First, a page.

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Avondale throws in towel on recycling venture

A Scottish MRF is to close after only a year, with its owners blaming falling values and volumes of recyclates.

The £20m Avondale Advanced Waste Treatment facility opened near Falkirk in February 2012, when a company statement said this would be “a springboard for further development taking Avondale beyond its traditional business of landfill services and will firmly root Avondale in recycling and renewables”.

But now chief executive John Holt has said: “While we believe the longer-term opportunities for professionally operated businesses such as ours are positive, increasing operating costs, the reduction in volume and market value of recyclates and rising refuse derived fuel (RDF) disposal prices are having a direct impact on the sustainability of the MRF.

“Having carefully considered all of the issues and options, we have proposed to close the MRF from 31 May and have started collective redundancy consultation with employee representatives.”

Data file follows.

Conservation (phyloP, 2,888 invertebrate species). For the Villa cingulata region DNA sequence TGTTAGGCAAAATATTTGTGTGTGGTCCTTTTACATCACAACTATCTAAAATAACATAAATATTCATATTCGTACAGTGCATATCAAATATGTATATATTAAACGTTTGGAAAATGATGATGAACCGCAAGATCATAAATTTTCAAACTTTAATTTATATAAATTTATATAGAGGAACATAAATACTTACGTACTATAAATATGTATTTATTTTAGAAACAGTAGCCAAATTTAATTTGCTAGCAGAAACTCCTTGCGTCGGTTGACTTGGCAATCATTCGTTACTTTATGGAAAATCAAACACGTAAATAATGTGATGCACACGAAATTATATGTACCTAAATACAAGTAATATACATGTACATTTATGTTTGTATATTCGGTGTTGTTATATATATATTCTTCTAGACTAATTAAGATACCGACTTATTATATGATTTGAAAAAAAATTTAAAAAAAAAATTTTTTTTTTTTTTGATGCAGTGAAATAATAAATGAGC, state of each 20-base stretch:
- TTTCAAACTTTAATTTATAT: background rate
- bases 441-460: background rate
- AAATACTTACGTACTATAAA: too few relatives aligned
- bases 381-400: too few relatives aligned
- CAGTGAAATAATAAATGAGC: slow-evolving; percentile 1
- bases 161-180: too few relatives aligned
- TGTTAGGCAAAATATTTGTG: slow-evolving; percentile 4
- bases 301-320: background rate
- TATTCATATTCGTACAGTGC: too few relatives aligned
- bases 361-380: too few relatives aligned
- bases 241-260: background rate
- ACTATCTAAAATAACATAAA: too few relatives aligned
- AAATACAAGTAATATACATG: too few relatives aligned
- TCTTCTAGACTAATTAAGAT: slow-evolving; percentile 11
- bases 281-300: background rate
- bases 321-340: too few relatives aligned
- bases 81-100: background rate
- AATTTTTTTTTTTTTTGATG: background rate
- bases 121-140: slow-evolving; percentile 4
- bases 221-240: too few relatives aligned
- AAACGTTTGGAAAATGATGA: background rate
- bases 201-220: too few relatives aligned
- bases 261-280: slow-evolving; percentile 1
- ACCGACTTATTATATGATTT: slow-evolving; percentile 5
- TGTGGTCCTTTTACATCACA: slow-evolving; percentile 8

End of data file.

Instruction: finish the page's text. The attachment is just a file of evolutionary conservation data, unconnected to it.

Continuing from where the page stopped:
Avondale’s landfill business is separate and unaffected by the closure.

The MRF had charged a gate price to receive and treat municipal, commercial and industrial black bag waste.

Holt said problems had been compounded by there being little opportunity to sell RDF, as it was cheaper to send residual waste abroad “to be burned”.

Avondale’s website shows the company originally had ambitious plans for the MRF, describing a proposed second phase when a thermal drying facility would produce higher quality RDF, and a third in which an advanced thermal power generation facility was planned.

Readers' comments (1)

  • From John Glover - Managing Director, Bywaters. What is the Scottish Parliament doing to address this issue? Where are the LOCAL plants to use the SRF/RDF to create electricity? Government (England, Wales & Scotland) has talked about local electricity production for years, but WHERE is the delivery? JSG

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